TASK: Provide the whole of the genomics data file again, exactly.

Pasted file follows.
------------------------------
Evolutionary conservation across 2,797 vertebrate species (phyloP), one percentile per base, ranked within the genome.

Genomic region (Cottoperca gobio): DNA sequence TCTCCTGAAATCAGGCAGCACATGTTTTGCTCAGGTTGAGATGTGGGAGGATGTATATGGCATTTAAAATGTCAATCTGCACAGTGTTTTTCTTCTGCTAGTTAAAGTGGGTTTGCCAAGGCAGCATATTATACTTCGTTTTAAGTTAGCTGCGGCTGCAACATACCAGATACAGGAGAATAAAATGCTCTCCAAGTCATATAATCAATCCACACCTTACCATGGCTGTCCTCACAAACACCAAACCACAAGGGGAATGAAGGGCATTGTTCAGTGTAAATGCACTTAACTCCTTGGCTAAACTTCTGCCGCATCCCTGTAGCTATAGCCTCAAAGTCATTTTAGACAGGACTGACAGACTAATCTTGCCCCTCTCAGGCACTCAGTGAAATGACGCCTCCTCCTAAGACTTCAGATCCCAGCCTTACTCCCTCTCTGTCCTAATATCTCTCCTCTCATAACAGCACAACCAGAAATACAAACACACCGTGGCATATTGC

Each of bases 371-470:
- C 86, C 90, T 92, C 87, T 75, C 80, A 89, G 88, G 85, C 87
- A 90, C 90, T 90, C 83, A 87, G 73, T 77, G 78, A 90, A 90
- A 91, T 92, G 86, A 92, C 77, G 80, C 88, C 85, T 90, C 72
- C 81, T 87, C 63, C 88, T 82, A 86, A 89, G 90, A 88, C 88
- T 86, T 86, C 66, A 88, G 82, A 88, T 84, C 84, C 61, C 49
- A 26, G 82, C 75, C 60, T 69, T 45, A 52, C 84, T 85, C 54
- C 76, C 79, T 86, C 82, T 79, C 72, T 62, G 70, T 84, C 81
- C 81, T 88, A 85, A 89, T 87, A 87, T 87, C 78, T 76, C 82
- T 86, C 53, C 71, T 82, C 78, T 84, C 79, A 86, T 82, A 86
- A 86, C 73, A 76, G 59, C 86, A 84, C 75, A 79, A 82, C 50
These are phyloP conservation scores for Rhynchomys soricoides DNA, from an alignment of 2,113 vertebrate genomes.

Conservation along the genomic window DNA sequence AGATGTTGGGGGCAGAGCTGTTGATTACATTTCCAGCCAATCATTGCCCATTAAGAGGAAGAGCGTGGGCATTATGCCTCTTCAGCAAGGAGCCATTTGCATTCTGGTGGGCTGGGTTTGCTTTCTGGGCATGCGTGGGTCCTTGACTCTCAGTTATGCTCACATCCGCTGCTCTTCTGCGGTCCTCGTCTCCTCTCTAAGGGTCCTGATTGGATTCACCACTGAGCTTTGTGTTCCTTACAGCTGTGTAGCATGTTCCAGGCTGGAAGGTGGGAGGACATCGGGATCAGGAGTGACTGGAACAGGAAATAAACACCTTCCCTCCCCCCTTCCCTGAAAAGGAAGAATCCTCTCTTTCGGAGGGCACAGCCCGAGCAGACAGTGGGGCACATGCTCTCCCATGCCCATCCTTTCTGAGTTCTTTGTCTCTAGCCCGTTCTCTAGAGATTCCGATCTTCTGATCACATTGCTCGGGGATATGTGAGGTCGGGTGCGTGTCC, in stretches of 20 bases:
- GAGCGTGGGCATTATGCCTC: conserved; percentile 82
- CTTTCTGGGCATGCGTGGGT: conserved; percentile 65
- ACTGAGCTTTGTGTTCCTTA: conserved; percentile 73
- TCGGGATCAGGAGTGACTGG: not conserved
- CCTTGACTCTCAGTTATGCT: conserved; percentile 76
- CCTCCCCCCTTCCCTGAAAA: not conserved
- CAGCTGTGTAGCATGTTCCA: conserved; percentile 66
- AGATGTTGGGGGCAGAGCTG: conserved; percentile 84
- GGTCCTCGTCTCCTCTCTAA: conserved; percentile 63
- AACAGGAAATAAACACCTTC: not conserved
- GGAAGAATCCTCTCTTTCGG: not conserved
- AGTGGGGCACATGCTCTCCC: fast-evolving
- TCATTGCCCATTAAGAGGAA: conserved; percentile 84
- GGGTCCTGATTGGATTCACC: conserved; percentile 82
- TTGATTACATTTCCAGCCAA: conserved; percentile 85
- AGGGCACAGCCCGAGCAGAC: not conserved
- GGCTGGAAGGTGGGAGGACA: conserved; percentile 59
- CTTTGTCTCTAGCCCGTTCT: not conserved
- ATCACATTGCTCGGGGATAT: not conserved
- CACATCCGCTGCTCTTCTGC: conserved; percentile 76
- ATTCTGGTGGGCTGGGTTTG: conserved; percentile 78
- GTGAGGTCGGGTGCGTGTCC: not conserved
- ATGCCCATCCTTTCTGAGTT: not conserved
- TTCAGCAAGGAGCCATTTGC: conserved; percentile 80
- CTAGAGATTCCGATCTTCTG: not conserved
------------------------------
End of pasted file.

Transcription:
Evolutionary conservation across 2,797 vertebrate species (phyloP), one percentile per base, ranked within the genome.

Genomic region (Cottoperca gobio): DNA sequence TCTCCTGAAATCAGGCAGCACATGTTTTGCTCAGGTTGAGATGTGGGAGGATGTATATGGCATTTAAAATGTCAATCTGCACAGTGTTTTTCTTCTGCTAGTTAAAGTGGGTTTGCCAAGGCAGCATATTATACTTCGTTTTAAGTTAGCTGCGGCTGCAACATACCAGATACAGGAGAATAAAATGCTCTCCAAGTCATATAATCAATCCACACCTTACCATGGCTGTCCTCACAAACACCAAACCACAAGGGGAATGAAGGGCATTGTTCAGTGTAAATGCACTTAACTCCTTGGCTAAACTTCTGCCGCATCCCTGTAGCTATAGCCTCAAAGTCATTTTAGACAGGACTGACAGACTAATCTTGCCCCTCTCAGGCACTCAGTGAAATGACGCCTCCTCCTAAGACTTCAGATCCCAGCCTTACTCCCTCTCTGTCCTAATATCTCTCCTCTCATAACAGCACAACCAGAAATACAAACACACCGTGGCATATTGC

Each of bases 371-470:
- C 86, C 90, T 92, C 87, T 75, C 80, A 89, G 88, G 85, C 87
- A 90, C 90, T 90, C 83, A 87, G 73, T 77, G 78, A 90, A 90
- A 91, T 92, G 86, A 92, C 77, G 80, C 88, C 85, T 90, C 72
- C 81, T 87, C 63, C 88, T 82, A 86, A 89, G 90, A 88, C 88
- T 86, T 86, C 66, A 88, G 82, A 88, T 84, C 84, C 61, C 49
- A 26, G 82, C 75, C 60, T 69, T 45, A 52, C 84, T 85, C 54
- C 76, C 79, T 86, C 82, T 79, C 72, T 62, G 70, T 84, C 81
- C 81, T 88, A 85, A 89, T 87, A 87, T 87, C 78, T 76, C 82
- T 86, C 53, C 71, T 82, C 78, T 84, C 79, A 86, T 82, A 86
- A 86, C 73, A 76, G 59, C 86, A 84, C 75, A 79, A 82, C 50
These are phyloP conservation scores for Rhynchomys soricoides DNA, from an alignment of 2,113 vertebrate genomes.

Conservation along the genomic window DNA sequence AGATGTTGGGGGCAGAGCTGTTGATTACATTTCCAGCCAATCATTGCCCATTAAGAGGAAGAGCGTGGGCATTATGCCTCTTCAGCAAGGAGCCATTTGCATTCTGGTGGGCTGGGTTTGCTTTCTGGGCATGCGTGGGTCCTTGACTCTCAGTTATGCTCACATCCGCTGCTCTTCTGCGGTCCTCGTCTCCTCTCTAAGGGTCCTGATTGGATTCACCACTGAGCTTTGTGTTCCTTACAGCTGTGTAGCATGTTCCAGGCTGGAAGGTGGGAGGACATCGGGATCAGGAGTGACTGGAACAGGAAATAAACACCTTCCCTCCCCCCTTCCCTGAAAAGGAAGAATCCTCTCTTTCGGAGGGCACAGCCCGAGCAGACAGTGGGGCACATGCTCTCCCATGCCCATCCTTTCTGAGTTCTTTGTCTCTAGCCCGTTCTCTAGAGATTCCGATCTTCTGATCACATTGCTCGGGGATATGTGAGGTCGGGTGCGTGTCC, in stretches of 20 bases:
- GAGCGTGGGCATTATGCCTC: conserved; percentile 82
- CTTTCTGGGCATGCGTGGGT: conserved; percentile 65
- ACTGAGCTTTGTGTTCCTTA: conserved; percentile 73
- TCGGGATCAGGAGTGACTGG: not conserved
- CCTTGACTCTCAGTTATGCT: conserved; percentile 76
- CCTCCCCCCTTCCCTGAAAA: not conserved
- CAGCTGTGTAGCATGTTCCA: conserved; percentile 66
- AGATGTTGGGGGCAGAGCTG: conserved; percentile 84
- GGTCCTCGTCTCCTCTCTAA: conserved; percentile 63
- AACAGGAAATAAACACCTTC: not conserved
- GGAAGAATCCTCTCTTTCGG: not conserved
- AGTGGGGCACATGCTCTCCC: fast-evolving
- TCATTGCCCATTAAGAGGAA: conserved; percentile 84
- GGGTCCTGATTGGATTCACC: conserved; percentile 82
- TTGATTACATTTCCAGCCAA: conserved; percentile 85
- AGGGCACAGCCCGAGCAGAC: not conserved
- GGCTGGAAGGTGGGAGGACA: conserved; percentile 59
- CTTTGTCTCTAGCCCGTTCT: not conserved
- ATCACATTGCTCGGGGATAT: not conserved
- CACATCCGCTGCTCTTCTGC: conserved; percentile 76
- ATTCTGGTGGGCTGGGTTTG: conserved; percentile 78
- GTGAGGTCGGGTGCGTGTCC: not conserved
- ATGCCCATCCTTTCTGAGTT: not conserved
- TTCAGCAAGGAGCCATTTGC: conserved; percentile 80
- CTAGAGATTCCGATCTTCTG: not conserved